Document Detail

Transient hemodynamic effects of recruitment maneuvers in three experimental models of acute lung injury.
MedLine Citation:
PMID:  15599139     Owner:  NLM     Status:  MEDLINE    
OBJECTIVE: Elevated lung volumes and increased pleural pressures associated with recruitment maneuvers (RM) may adversely affect pulmonary vascular resistance and cardiac filling or performance. We investigated the hemodynamic consequences of three RM techniques after inducing acute lung injury. DESIGN: Prospective, randomized, controlled experimental study. SETTING: Hospital research laboratory. SUBJECTS: Thirteen anesthetized, mechanically ventilated pigs. INTERVENTIONS: We induced three types of acute lung injury: oleic acid injury (n = 4); ventilator-induced lung injury (n = 4); and pneumonia (n = 5). All three models were designed to initiate a similar severity of oxygenation impairment. RM methods tested were sustained inflation, incremental positive end-expiratory pressure (PEEP) with a limited peak pressure, and pressure-controlled ventilation with increased PEEP and a fixed driving pressure. From a baseline PEEP of 8 cm H2O, all interventions were tested using post-RM PEEP levels of 8, 12, and 16 cm H2O. Cardiac output by thermodilution and systemic and pulmonary artery pressures were measured frequently during the RM and for 15 mins after its completion. MEASUREMENTS AND MAIN RESULTS: During the RM, cardiac output decreased to a greater extent in the pneumonia model (0.49 of baseline cardiac output) than in the oleic acid injury (0.67 of baseline) or ventilator-induced lung injury (0.79 of baseline) models. Cardiac output recovered to the baseline value by 5 mins post-RM in oleic acid injury and ventilator-induced lung injury models. However, cardiac output remained decreased 15 mins post-RM in the pneumonia model. There were no differences in hemodynamic parameters among RM methods in oleic acid injury and ventilator-induced lung injury models. In the pneumonia model, however, cardiac output decreased to a greater extent during the RM with sustained inflation (to 0.33 of baseline cardiac output) compared with pressure-controlled ventilation (to 0.68 of baseline). CONCLUSIONS: We conclude that RM transiently but profoundly depressed cardiac output in three models of acute lung injury. The results imply that a lung recruiting maneuver should be used with caution, especially when using sustained inflation in the setting of pneumonia.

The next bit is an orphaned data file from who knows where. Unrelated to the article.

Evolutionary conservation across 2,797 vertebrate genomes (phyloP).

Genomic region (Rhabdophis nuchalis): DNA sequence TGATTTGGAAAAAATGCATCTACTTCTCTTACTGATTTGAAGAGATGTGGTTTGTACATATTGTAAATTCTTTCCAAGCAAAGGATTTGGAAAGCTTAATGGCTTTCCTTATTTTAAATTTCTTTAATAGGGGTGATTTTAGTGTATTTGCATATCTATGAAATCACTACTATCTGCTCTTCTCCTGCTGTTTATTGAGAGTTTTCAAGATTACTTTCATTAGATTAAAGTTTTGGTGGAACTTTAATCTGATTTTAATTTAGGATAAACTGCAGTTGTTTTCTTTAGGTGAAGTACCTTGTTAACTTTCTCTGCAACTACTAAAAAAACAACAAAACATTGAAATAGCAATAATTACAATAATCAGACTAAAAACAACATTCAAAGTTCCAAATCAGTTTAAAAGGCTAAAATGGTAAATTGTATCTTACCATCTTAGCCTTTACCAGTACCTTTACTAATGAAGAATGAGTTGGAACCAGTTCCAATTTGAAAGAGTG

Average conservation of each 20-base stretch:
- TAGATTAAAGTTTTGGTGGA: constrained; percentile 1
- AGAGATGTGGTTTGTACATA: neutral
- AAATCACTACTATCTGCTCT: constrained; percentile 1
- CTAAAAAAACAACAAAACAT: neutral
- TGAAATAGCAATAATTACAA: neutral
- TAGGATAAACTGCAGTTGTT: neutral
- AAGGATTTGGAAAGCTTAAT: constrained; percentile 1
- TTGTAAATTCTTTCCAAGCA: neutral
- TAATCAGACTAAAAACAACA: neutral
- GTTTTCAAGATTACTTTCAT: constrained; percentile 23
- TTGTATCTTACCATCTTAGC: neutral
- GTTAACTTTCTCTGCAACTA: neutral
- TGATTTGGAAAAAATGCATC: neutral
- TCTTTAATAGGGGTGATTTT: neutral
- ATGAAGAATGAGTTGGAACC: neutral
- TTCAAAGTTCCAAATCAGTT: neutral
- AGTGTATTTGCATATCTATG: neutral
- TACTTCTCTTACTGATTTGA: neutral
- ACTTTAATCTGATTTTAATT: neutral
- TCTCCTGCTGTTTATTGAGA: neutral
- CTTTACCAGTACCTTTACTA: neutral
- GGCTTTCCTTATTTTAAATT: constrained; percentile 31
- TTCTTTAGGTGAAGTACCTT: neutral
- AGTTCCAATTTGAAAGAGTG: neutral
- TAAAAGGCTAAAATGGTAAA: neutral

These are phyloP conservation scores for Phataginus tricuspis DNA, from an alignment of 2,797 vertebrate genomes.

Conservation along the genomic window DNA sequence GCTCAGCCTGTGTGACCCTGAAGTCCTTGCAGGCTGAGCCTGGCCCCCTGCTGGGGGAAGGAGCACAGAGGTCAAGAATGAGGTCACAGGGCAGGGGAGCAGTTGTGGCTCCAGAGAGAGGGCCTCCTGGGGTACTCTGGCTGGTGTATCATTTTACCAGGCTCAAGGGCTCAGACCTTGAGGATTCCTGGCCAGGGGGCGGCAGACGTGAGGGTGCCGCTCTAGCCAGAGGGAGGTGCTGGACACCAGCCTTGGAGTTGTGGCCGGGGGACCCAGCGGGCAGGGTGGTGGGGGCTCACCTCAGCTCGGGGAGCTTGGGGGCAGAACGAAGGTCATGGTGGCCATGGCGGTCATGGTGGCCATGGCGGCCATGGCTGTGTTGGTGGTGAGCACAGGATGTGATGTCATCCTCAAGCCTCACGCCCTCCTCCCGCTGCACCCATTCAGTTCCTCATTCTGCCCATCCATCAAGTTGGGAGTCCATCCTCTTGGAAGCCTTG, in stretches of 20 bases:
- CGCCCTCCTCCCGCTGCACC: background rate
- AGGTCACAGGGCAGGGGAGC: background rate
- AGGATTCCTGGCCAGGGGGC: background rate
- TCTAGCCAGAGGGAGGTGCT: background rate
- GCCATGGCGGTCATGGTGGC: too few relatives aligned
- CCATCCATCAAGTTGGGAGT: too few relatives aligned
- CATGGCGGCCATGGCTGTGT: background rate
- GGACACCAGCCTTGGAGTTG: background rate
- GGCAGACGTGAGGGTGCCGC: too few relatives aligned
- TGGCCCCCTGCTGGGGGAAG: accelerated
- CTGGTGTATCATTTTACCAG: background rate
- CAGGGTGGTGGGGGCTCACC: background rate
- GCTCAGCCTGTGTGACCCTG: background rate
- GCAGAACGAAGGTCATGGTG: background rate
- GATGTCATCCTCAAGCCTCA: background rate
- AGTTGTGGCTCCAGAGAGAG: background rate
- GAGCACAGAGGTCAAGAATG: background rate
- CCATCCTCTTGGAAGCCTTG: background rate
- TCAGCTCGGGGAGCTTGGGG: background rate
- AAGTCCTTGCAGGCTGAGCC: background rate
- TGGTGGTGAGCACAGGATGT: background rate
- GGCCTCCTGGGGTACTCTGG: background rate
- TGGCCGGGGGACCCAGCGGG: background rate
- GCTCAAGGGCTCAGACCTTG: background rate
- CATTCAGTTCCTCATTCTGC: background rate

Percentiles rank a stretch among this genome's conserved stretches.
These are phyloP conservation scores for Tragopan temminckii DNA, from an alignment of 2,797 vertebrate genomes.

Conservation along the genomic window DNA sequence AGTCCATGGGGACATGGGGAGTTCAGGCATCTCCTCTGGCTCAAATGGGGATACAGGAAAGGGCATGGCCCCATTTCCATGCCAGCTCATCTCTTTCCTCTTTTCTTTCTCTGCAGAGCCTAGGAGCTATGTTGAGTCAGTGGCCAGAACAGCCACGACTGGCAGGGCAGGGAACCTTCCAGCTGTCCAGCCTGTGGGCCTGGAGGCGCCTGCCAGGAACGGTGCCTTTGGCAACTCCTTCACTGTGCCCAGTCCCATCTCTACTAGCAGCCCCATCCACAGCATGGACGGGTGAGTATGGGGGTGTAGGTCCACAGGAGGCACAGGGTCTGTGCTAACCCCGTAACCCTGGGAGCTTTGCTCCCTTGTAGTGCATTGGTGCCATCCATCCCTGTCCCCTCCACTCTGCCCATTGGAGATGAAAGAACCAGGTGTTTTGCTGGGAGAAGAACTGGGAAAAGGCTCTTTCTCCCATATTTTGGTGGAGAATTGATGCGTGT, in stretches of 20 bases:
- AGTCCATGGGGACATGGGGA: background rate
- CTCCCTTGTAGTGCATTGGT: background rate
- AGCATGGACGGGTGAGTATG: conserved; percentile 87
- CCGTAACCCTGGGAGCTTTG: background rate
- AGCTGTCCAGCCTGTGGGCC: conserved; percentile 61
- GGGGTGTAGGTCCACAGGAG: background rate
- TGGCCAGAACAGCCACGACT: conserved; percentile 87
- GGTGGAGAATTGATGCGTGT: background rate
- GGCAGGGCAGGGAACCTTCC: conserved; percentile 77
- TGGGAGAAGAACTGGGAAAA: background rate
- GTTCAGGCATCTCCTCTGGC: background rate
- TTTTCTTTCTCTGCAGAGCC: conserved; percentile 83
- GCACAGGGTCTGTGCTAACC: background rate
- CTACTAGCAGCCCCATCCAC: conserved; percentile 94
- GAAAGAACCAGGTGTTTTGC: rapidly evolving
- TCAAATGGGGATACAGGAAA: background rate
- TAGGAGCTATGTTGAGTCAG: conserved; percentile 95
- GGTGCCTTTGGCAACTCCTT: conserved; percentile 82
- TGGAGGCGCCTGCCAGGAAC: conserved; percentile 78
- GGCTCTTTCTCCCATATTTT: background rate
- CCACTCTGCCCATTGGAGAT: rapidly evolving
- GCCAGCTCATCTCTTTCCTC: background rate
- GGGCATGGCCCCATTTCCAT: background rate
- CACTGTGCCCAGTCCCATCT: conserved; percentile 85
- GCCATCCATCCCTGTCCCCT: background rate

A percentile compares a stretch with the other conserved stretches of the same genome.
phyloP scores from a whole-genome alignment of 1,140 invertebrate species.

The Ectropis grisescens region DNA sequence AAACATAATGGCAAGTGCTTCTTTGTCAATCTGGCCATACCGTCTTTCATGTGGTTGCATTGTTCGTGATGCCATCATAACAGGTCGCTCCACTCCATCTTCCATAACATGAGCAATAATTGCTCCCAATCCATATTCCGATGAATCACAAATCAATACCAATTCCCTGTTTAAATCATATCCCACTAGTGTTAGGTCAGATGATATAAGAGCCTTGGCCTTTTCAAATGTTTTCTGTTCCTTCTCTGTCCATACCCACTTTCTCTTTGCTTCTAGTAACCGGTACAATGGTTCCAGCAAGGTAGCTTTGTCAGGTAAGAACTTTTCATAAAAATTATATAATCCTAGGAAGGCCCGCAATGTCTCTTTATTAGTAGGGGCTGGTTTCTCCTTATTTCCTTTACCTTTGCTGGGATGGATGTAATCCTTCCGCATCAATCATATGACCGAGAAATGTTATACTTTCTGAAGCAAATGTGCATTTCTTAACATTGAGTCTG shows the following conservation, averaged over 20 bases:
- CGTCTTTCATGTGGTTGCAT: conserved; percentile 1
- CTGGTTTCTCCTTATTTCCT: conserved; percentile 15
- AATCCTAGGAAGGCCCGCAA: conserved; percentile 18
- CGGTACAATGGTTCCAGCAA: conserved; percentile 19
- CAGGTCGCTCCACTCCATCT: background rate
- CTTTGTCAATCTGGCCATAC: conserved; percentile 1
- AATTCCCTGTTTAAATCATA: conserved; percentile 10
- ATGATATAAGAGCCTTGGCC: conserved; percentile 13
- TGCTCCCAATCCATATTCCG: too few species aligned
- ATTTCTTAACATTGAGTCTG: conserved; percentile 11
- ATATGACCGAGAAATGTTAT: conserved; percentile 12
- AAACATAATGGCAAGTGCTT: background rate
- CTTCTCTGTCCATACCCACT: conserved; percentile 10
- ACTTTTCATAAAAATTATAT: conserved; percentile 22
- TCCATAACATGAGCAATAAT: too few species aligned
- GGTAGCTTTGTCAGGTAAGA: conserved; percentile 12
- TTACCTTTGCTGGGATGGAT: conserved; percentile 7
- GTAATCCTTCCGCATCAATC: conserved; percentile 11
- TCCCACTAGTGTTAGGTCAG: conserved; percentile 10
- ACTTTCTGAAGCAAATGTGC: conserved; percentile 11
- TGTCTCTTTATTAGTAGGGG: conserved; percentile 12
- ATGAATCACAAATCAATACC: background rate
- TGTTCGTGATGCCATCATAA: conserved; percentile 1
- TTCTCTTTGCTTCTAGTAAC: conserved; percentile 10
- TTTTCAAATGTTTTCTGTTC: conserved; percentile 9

Sung-Chul Lim; Alexander B Adams; Dana A Simonson; David J Dries; Alain F Broccard; John R Hotchkiss; John J Marini
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Publication Detail:
Type:  Comparative Study; Journal Article; Research Support, Non-U.S. Gov't; Research Support, U.S. Gov't, P.H.S.    
Journal Detail:
Title:  Critical care medicine     Volume:  32     ISSN:  0090-3493     ISO Abbreviation:  Crit. Care Med.     Publication Date:  2004 Dec 
Date Detail:
Created Date:  2004-12-15     Completed Date:  2005-01-27     Revised Date:  2007-11-15    
Medline Journal Info:
Nlm Unique ID:  0355501     Medline TA:  Crit Care Med     Country:  United States    
Other Details:
Languages:  eng     Pagination:  2378-84     Citation Subset:  AIM; IM    
Pulmonary/Critical Care Medicine, Regions Hospital/HealthPartners, University of Minnesota, St. Paul, MN 55101, USA.
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MeSH Terms
Analysis of Variance
Cardiac Output / physiology*
Disease Models, Animal
Hemodynamics / physiology
Lung Volume Measurements
Oleic Acid
Pneumonia, Pneumococcal
Positive-Pressure Respiration / methods*
Pulmonary Gas Exchange
Respiration, Artificial
Respiratory Distress Syndrome, Adult / physiopathology,  therapy*
Risk Factors
Sensitivity and Specificity
Grant Support
50152//PHS HHS
Reg. No./Substance:
112-80-1/Oleic Acid
Comment In:
Crit Care Med. 2004 Dec;32(12):2540-1   [PMID:  15599163 ]

From MEDLINE®/PubMed®, a database of the U.S. National Library of Medicine

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